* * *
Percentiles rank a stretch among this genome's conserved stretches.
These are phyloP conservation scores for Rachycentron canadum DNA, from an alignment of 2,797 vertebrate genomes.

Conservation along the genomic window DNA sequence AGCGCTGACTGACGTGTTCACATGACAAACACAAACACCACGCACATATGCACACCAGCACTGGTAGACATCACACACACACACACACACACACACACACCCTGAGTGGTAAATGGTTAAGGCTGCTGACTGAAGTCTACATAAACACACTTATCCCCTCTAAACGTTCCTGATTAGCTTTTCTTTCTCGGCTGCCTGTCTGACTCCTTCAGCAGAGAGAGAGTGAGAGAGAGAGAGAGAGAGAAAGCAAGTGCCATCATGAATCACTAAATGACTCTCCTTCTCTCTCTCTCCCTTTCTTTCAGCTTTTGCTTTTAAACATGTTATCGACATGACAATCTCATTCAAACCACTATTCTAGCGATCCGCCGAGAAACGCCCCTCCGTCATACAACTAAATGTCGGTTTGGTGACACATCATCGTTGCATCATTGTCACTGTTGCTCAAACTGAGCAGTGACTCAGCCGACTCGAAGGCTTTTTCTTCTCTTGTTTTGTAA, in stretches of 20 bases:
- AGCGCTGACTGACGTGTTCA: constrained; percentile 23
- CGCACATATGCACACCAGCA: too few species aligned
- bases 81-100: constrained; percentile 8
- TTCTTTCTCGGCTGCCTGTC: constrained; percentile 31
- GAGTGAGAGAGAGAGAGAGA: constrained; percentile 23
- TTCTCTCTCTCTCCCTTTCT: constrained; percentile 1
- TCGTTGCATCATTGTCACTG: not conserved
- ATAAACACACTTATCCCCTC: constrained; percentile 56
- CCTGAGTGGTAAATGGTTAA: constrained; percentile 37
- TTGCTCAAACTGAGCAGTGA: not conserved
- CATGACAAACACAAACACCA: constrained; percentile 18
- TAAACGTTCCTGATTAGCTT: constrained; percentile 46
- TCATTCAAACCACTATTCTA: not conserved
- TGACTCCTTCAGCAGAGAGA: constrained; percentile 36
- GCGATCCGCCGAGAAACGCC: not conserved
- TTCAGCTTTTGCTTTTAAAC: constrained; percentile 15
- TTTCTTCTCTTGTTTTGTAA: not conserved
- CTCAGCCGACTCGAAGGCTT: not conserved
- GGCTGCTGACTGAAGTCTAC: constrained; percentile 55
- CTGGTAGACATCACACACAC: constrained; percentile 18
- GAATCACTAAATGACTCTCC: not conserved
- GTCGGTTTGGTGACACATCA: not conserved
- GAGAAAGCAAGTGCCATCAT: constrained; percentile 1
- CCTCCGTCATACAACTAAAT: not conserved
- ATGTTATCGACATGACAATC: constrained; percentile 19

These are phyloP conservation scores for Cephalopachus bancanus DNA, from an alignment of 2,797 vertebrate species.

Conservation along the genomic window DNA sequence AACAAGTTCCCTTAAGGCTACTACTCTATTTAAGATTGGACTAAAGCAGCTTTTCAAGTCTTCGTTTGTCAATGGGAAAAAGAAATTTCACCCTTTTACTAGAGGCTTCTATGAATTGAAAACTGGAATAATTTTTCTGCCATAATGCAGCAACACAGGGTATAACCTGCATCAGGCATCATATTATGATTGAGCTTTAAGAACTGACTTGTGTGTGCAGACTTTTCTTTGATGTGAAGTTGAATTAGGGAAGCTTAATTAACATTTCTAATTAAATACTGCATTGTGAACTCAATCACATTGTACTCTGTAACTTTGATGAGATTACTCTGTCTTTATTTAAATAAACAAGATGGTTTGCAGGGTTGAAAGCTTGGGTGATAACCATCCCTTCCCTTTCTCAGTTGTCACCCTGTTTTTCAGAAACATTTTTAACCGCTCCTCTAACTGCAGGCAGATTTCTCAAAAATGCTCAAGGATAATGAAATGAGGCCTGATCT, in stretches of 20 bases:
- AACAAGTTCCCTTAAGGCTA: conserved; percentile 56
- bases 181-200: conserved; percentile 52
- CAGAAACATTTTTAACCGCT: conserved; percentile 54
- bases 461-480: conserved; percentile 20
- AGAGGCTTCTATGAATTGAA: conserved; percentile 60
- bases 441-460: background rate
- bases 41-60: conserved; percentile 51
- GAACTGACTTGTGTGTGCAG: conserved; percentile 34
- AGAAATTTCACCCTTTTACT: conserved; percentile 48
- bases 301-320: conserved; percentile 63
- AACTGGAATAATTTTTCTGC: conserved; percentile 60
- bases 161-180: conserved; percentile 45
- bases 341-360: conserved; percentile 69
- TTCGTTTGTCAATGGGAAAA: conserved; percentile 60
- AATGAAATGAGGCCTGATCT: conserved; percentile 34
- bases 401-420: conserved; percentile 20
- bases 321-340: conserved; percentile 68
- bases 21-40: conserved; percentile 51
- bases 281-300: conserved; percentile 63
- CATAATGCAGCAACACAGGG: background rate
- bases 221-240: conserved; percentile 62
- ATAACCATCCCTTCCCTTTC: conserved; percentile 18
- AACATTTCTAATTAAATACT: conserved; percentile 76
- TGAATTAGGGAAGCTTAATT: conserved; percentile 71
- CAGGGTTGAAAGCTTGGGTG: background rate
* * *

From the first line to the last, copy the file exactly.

Percentiles rank a stretch among this genome's conserved stretches.
These are phyloP conservation scores for Rachycentron canadum DNA, from an alignment of 2,797 vertebrate genomes.

Conservation along the genomic window DNA sequence AGCGCTGACTGACGTGTTCACATGACAAACACAAACACCACGCACATATGCACACCAGCACTGGTAGACATCACACACACACACACACACACACACACACCCTGAGTGGTAAATGGTTAAGGCTGCTGACTGAAGTCTACATAAACACACTTATCCCCTCTAAACGTTCCTGATTAGCTTTTCTTTCTCGGCTGCCTGTCTGACTCCTTCAGCAGAGAGAGAGTGAGAGAGAGAGAGAGAGAGAAAGCAAGTGCCATCATGAATCACTAAATGACTCTCCTTCTCTCTCTCTCCCTTTCTTTCAGCTTTTGCTTTTAAACATGTTATCGACATGACAATCTCATTCAAACCACTATTCTAGCGATCCGCCGAGAAACGCCCCTCCGTCATACAACTAAATGTCGGTTTGGTGACACATCATCGTTGCATCATTGTCACTGTTGCTCAAACTGAGCAGTGACTCAGCCGACTCGAAGGCTTTTTCTTCTCTTGTTTTGTAA, in stretches of 20 bases:
- AGCGCTGACTGACGTGTTCA: constrained; percentile 23
- CGCACATATGCACACCAGCA: too few species aligned
- bases 81-100: constrained; percentile 8
- TTCTTTCTCGGCTGCCTGTC: constrained; percentile 31
- GAGTGAGAGAGAGAGAGAGA: constrained; percentile 23
- TTCTCTCTCTCTCCCTTTCT: constrained; percentile 1
- TCGTTGCATCATTGTCACTG: not conserved
- ATAAACACACTTATCCCCTC: constrained; percentile 56
- CCTGAGTGGTAAATGGTTAA: constrained; percentile 37
- TTGCTCAAACTGAGCAGTGA: not conserved
- CATGACAAACACAAACACCA: constrained; percentile 18
- TAAACGTTCCTGATTAGCTT: constrained; percentile 46
- TCATTCAAACCACTATTCTA: not conserved
- TGACTCCTTCAGCAGAGAGA: constrained; percentile 36
- GCGATCCGCCGAGAAACGCC: not conserved
- TTCAGCTTTTGCTTTTAAAC: constrained; percentile 15
- TTTCTTCTCTTGTTTTGTAA: not conserved
- CTCAGCCGACTCGAAGGCTT: not conserved
- GGCTGCTGACTGAAGTCTAC: constrained; percentile 55
- CTGGTAGACATCACACACAC: constrained; percentile 18
- GAATCACTAAATGACTCTCC: not conserved
- GTCGGTTTGGTGACACATCA: not conserved
- GAGAAAGCAAGTGCCATCAT: constrained; percentile 1
- CCTCCGTCATACAACTAAAT: not conserved
- ATGTTATCGACATGACAATC: constrained; percentile 19

These are phyloP conservation scores for Cephalopachus bancanus DNA, from an alignment of 2,797 vertebrate species.

Conservation along the genomic window DNA sequence AACAAGTTCCCTTAAGGCTACTACTCTATTTAAGATTGGACTAAAGCAGCTTTTCAAGTCTTCGTTTGTCAATGGGAAAAAGAAATTTCACCCTTTTACTAGAGGCTTCTATGAATTGAAAACTGGAATAATTTTTCTGCCATAATGCAGCAACACAGGGTATAACCTGCATCAGGCATCATATTATGATTGAGCTTTAAGAACTGACTTGTGTGTGCAGACTTTTCTTTGATGTGAAGTTGAATTAGGGAAGCTTAATTAACATTTCTAATTAAATACTGCATTGTGAACTCAATCACATTGTACTCTGTAACTTTGATGAGATTACTCTGTCTTTATTTAAATAAACAAGATGGTTTGCAGGGTTGAAAGCTTGGGTGATAACCATCCCTTCCCTTTCTCAGTTGTCACCCTGTTTTTCAGAAACATTTTTAACCGCTCCTCTAACTGCAGGCAGATTTCTCAAAAATGCTCAAGGATAATGAAATGAGGCCTGATCT, in stretches of 20 bases:
- AACAAGTTCCCTTAAGGCTA: conserved; percentile 56
- bases 181-200: conserved; percentile 52
- CAGAAACATTTTTAACCGCT: conserved; percentile 54
- bases 461-480: conserved; percentile 20
- AGAGGCTTCTATGAATTGAA: conserved; percentile 60
- bases 441-460: background rate
- bases 41-60: conserved; percentile 51
- GAACTGACTTGTGTGTGCAG: conserved; percentile 34
- AGAAATTTCACCCTTTTACT: conserved; percentile 48
- bases 301-320: conserved; percentile 63
- AACTGGAATAATTTTTCTGC: conserved; percentile 60
- bases 161-180: conserved; percentile 45
- bases 341-360: conserved; percentile 69
- TTCGTTTGTCAATGGGAAAA: conserved; percentile 60
- AATGAAATGAGGCCTGATCT: conserved; percentile 34
- bases 401-420: conserved; percentile 20
- bases 321-340: conserved; percentile 68
- bases 21-40: conserved; percentile 51
- bases 281-300: conserved; percentile 63
- CATAATGCAGCAACACAGGG: background rate
- bases 221-240: conserved; percentile 62
- ATAACCATCCCTTCCCTTTC: conserved; percentile 18
- AACATTTCTAATTAAATACT: conserved; percentile 76
- TGAATTAGGGAAGCTTAATT: conserved; percentile 71
- CAGGGTTGAAAGCTTGGGTG: background rate